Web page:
Wildlife and invertebrate response to fuel reduction treatments in dry coniferous forests of western US

TitleWildlife and invertebrate response to fuel reduction treatments in dry coniferous forests of western US
Publication TypeReport
Year of Publication2006
AuthorsPilliod, DS, Bull, EL, Hayes, JL, Wales, BC
Series TitleRMRS-GTR
Date Published09/2006
InstitutionUSDA Forest service, Rocky Mountain Research Station
Report NumberRMRS-GTR-173
Keywordsdry coniferous forests, fish and wildlife habitats, fuels and fuel treatments, prescribed burning, RMRS-GTR, synthesis

This paper synthesizes available information on the effects of hazardous fuel reduction treatments on

terrestrial wildlife and invertebrates in dry coniferous forest types in the West. We focused on thinning

and/or prescribed fire studies in ponderosa pine (Pinus ponderosa) and dry-type Douglas-fir (Pseudotsuga

menziesii ), lodgepole pine (Pinus contorta), and mixed coniferous forests. Overall, there are tremendous

gaps in information needed to evaluate the effects of fuel reduction on the majority of species found in our

focal area. Differences among studies in location, fuel treatment type and size, and pre- and post-treatment

habitat conditions resulted in variability in species responses. In other words, a species may respond

positively to fuel reduction in one situation and negatively in another. Despite these issues, a few patterns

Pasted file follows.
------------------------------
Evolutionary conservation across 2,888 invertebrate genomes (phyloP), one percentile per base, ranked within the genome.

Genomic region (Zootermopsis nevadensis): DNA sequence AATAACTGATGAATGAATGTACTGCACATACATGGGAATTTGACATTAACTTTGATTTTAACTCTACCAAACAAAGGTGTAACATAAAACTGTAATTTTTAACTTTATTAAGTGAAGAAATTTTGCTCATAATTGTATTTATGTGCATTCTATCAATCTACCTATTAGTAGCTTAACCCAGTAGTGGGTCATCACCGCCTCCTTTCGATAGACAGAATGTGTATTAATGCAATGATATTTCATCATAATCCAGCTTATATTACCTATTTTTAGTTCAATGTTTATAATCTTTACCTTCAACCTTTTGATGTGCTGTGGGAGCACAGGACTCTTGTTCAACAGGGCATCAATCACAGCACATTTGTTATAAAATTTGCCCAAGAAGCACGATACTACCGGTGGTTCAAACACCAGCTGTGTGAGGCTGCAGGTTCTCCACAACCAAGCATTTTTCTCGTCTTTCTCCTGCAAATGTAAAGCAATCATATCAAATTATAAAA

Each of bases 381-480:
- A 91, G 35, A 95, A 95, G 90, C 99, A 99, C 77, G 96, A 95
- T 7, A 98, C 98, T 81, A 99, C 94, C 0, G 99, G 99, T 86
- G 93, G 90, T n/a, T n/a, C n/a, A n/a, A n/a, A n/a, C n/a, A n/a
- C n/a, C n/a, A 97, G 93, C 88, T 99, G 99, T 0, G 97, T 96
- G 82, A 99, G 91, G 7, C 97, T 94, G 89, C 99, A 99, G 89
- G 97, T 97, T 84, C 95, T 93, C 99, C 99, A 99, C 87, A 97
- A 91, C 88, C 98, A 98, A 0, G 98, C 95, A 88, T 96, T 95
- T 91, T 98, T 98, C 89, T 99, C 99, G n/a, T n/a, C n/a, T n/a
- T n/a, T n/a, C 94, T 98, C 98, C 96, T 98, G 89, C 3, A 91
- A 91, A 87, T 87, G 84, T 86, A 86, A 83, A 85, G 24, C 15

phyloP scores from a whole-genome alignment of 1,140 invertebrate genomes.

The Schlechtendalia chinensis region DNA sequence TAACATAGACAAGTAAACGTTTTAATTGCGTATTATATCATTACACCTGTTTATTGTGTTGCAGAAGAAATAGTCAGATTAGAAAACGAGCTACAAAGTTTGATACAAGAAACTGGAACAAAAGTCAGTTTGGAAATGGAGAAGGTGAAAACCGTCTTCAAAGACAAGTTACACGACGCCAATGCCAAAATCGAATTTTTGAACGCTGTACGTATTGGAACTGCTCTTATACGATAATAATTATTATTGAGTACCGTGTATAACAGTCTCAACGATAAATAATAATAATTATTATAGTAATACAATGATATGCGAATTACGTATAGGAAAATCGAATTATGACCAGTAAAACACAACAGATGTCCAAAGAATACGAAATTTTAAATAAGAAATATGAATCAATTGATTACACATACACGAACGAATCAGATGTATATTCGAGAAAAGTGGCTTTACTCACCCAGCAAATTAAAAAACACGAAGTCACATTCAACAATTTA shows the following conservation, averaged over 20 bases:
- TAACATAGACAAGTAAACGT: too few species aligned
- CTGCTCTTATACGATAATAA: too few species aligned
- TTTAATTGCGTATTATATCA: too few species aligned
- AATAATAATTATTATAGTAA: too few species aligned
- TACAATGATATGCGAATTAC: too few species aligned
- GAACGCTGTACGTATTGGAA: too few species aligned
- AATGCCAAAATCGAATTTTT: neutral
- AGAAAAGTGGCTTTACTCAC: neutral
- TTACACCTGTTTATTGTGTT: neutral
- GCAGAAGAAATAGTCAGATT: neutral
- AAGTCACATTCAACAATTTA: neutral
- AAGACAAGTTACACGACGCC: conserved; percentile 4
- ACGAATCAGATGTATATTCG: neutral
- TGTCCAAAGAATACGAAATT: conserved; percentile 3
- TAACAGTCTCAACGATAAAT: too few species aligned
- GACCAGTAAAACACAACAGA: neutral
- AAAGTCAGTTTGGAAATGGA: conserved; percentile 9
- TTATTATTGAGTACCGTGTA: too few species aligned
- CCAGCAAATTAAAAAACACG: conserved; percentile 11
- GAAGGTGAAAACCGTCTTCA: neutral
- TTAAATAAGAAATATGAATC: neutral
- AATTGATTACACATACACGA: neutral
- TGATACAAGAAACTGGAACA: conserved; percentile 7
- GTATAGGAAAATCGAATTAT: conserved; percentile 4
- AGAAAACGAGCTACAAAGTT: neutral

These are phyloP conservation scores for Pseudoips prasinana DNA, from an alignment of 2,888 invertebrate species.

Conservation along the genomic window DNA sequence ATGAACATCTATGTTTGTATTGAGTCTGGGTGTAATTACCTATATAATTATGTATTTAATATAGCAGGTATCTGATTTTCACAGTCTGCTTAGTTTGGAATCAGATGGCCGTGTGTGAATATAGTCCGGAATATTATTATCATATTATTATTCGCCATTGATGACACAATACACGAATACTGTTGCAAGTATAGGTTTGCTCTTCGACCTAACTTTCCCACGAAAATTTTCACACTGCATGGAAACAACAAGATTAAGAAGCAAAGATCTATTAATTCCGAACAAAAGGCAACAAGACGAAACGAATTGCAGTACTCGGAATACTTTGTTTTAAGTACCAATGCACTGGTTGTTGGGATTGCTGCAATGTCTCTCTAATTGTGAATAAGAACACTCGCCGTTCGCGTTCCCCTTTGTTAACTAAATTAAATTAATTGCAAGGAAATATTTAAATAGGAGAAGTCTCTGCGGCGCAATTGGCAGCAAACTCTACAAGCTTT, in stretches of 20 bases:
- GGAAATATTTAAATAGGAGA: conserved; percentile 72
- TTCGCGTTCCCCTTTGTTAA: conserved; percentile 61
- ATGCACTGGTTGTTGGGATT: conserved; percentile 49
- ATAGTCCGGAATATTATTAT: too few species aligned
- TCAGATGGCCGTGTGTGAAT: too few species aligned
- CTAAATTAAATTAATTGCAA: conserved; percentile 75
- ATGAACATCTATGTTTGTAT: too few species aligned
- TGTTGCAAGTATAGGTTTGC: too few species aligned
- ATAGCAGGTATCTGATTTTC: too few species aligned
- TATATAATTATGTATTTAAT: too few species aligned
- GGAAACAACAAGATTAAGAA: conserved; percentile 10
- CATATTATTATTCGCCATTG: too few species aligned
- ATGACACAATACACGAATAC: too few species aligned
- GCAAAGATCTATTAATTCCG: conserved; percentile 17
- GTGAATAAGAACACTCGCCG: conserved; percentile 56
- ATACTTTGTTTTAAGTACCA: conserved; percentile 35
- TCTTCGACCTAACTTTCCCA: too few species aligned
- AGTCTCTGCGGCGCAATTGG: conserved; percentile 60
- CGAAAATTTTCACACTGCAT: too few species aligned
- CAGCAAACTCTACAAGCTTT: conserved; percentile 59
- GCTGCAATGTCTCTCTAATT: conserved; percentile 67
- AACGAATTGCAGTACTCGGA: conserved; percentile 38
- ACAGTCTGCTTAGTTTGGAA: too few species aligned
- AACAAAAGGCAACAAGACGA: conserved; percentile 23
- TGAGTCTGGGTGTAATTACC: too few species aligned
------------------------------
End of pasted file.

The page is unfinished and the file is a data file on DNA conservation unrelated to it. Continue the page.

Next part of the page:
did emerge from this synthesis. In general, fire-dependent species, species preferring open habitats, and

species that are associated with early successional vegetation or that consume seeds and fruit appear

to benefit from fuel reduction activities. In contrast, species that prefer closed-canopy forests or dense

understory, and species that are closely associated with those habitat elements that may be removed or

consumed by fuel reductions, will likely be negatively affected by fuel reductions. Some habitat loss may

persist for only a few months or a few years, such as understory vegetation and litter that recover quickly.

The loss of large-diameter snags and down wood, which are important habitat elements for many wildlife

and invertebrate species, may take decades to recover and thus represent some of the most important

habitat elements to conserve during fuel reduction treatments. Management activities that consider the

retention of habitat structures (such as snags, down wood, and refugia of untreated stands) may increase

habitat heterogeneity and may benefit the greatest number of species in the long run.